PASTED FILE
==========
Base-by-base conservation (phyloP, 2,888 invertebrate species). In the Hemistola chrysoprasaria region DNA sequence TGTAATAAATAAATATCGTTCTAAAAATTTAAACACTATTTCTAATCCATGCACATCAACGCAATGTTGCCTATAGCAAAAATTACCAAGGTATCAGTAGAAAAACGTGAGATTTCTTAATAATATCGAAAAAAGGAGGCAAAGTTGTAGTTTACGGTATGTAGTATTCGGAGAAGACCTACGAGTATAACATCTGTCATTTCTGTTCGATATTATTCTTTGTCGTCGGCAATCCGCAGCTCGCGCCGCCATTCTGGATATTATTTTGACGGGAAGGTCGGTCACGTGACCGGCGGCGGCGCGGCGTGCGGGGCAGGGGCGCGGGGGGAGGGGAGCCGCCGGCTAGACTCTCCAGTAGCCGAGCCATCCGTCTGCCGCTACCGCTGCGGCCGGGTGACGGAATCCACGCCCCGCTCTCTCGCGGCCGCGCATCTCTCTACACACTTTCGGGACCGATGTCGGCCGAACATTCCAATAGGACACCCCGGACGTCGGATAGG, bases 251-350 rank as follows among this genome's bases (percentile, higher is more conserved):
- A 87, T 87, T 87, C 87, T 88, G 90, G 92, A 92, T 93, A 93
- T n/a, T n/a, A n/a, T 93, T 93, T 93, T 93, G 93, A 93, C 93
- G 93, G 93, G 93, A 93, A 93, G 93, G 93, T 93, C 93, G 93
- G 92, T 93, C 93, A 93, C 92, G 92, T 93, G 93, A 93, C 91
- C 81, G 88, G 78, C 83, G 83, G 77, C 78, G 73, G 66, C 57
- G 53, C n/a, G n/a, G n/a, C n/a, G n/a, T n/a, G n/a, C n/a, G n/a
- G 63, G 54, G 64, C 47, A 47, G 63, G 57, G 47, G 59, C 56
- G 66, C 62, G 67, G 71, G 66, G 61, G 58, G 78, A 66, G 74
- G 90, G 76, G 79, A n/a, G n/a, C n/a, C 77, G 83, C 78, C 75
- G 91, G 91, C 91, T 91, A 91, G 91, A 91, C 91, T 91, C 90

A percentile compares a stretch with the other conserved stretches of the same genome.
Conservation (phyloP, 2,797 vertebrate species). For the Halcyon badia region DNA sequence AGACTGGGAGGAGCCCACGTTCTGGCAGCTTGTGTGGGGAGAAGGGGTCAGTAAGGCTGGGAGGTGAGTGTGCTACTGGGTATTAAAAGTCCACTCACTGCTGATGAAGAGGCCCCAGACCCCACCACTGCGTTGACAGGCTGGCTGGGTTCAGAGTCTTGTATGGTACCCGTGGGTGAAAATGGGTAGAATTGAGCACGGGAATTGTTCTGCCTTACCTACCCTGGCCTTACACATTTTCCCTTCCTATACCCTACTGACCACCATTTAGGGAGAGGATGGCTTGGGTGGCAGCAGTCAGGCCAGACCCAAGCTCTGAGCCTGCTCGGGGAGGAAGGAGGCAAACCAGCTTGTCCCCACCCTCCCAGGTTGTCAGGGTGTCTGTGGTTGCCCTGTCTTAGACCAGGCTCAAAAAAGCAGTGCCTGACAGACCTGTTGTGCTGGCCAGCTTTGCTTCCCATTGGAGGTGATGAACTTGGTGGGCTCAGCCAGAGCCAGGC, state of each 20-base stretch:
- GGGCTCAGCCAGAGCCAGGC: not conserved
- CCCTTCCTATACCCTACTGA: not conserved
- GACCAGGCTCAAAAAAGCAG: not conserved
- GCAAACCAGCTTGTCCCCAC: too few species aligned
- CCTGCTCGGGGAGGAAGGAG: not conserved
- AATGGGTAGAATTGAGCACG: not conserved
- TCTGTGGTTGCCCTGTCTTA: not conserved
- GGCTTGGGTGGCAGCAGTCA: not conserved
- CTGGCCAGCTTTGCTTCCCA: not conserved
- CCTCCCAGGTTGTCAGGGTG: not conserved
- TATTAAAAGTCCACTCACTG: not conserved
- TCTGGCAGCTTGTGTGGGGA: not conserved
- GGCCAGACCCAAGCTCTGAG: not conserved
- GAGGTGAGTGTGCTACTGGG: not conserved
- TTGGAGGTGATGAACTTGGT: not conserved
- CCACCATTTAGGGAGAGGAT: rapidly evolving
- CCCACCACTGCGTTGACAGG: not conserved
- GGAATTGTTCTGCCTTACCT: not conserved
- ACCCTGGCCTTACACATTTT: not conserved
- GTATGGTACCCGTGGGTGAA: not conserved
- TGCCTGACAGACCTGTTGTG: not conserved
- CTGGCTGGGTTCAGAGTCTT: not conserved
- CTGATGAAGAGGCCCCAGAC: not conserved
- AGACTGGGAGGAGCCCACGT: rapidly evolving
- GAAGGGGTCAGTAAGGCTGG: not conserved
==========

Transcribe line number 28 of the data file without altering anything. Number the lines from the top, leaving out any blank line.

- TTGGAGGTGATGAACTTGGT: not conserved